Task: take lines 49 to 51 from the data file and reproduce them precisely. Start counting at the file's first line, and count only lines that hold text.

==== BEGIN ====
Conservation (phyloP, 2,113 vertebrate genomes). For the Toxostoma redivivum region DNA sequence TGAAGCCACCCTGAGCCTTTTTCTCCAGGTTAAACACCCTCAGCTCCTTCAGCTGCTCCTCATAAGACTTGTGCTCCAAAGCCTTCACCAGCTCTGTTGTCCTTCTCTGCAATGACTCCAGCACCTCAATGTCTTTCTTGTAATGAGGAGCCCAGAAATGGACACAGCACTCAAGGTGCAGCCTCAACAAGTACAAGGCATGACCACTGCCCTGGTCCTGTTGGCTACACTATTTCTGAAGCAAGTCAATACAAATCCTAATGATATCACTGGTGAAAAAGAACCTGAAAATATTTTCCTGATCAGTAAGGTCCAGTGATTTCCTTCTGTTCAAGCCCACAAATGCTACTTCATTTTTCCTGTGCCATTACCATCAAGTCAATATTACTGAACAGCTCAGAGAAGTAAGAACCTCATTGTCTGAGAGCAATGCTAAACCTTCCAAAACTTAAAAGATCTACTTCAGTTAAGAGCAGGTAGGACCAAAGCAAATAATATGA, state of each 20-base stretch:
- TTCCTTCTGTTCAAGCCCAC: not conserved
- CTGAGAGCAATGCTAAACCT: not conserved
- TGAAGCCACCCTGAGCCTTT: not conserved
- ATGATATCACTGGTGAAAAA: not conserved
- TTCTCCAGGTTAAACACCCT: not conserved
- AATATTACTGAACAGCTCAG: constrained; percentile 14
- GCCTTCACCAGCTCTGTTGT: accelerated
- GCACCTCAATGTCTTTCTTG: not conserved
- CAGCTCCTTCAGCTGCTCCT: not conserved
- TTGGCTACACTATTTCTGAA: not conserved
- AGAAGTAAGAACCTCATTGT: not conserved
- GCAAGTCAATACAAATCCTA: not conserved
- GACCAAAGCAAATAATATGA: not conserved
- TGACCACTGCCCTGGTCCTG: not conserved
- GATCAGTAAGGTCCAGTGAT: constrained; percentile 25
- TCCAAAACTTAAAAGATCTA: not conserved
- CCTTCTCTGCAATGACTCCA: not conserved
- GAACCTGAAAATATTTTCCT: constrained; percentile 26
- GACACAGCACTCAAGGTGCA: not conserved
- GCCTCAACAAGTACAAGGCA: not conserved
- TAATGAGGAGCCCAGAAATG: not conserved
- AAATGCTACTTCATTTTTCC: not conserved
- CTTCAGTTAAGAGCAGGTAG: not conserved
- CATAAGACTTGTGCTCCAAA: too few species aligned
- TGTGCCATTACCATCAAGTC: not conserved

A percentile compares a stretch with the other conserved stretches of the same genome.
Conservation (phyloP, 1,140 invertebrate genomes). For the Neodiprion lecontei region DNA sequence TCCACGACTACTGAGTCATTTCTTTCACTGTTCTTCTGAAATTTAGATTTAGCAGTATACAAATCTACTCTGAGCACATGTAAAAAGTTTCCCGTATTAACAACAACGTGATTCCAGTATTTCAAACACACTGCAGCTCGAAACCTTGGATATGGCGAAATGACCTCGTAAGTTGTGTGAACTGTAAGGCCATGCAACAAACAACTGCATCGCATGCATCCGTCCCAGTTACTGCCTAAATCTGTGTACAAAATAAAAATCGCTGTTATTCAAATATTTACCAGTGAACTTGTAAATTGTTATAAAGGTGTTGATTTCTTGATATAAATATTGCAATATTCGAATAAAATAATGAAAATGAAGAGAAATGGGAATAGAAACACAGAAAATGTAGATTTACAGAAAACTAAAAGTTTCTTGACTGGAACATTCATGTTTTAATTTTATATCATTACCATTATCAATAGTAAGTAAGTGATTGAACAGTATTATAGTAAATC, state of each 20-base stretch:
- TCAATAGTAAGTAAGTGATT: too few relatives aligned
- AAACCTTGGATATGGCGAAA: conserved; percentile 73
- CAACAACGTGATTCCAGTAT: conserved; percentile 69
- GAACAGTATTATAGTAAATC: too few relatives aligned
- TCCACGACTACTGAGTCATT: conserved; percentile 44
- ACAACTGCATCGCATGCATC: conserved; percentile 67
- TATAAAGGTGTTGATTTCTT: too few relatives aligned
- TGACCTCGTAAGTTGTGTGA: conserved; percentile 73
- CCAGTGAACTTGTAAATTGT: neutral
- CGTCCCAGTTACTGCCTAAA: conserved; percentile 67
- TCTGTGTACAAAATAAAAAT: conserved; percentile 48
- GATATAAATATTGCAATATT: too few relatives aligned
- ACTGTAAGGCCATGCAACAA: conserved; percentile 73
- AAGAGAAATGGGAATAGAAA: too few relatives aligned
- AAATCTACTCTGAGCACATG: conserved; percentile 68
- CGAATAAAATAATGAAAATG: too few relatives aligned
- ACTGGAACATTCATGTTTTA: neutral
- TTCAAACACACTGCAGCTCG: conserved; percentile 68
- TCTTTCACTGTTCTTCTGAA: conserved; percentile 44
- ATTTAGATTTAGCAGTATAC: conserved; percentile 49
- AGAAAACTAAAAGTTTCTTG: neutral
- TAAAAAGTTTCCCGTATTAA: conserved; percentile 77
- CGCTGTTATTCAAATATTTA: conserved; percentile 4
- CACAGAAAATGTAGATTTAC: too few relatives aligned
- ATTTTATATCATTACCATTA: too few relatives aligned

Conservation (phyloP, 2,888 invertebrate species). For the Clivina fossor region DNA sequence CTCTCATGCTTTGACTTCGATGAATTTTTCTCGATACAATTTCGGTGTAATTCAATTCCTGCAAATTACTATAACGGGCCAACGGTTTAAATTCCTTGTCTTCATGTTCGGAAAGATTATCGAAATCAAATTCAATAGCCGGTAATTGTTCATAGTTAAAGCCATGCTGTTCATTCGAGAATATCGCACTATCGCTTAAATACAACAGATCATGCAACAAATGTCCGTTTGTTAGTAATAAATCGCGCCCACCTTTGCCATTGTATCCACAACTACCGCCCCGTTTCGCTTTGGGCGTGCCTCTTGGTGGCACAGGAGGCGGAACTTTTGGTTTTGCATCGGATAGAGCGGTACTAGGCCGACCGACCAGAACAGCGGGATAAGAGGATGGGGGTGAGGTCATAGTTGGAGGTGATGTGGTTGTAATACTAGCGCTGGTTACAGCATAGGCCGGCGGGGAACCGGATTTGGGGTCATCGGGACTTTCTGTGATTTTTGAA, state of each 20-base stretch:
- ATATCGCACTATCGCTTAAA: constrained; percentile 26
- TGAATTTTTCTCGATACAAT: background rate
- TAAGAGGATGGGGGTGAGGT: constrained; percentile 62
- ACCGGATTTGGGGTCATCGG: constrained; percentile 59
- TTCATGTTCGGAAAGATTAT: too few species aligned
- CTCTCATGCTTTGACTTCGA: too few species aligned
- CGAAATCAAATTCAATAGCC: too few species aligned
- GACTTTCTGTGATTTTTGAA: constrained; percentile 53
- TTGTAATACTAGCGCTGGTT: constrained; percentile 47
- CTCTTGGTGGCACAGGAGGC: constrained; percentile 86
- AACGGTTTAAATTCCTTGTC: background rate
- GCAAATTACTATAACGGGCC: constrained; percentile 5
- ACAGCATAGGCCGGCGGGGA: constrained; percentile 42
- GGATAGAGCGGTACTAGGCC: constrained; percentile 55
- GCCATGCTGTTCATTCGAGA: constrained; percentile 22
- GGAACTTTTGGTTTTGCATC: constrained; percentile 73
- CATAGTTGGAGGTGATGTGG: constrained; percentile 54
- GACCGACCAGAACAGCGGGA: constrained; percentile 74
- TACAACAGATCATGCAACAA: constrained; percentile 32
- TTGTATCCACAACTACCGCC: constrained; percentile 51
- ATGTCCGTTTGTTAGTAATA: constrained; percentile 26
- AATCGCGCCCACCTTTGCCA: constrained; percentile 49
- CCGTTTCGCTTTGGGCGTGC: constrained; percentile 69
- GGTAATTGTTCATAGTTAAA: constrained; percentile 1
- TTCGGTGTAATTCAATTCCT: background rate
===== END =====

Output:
- AGAAAACTAAAAGTTTCTTG: neutral
- TAAAAAGTTTCCCGTATTAA: conserved; percentile 77
- CGCTGTTATTCAAATATTTA: conserved; percentile 4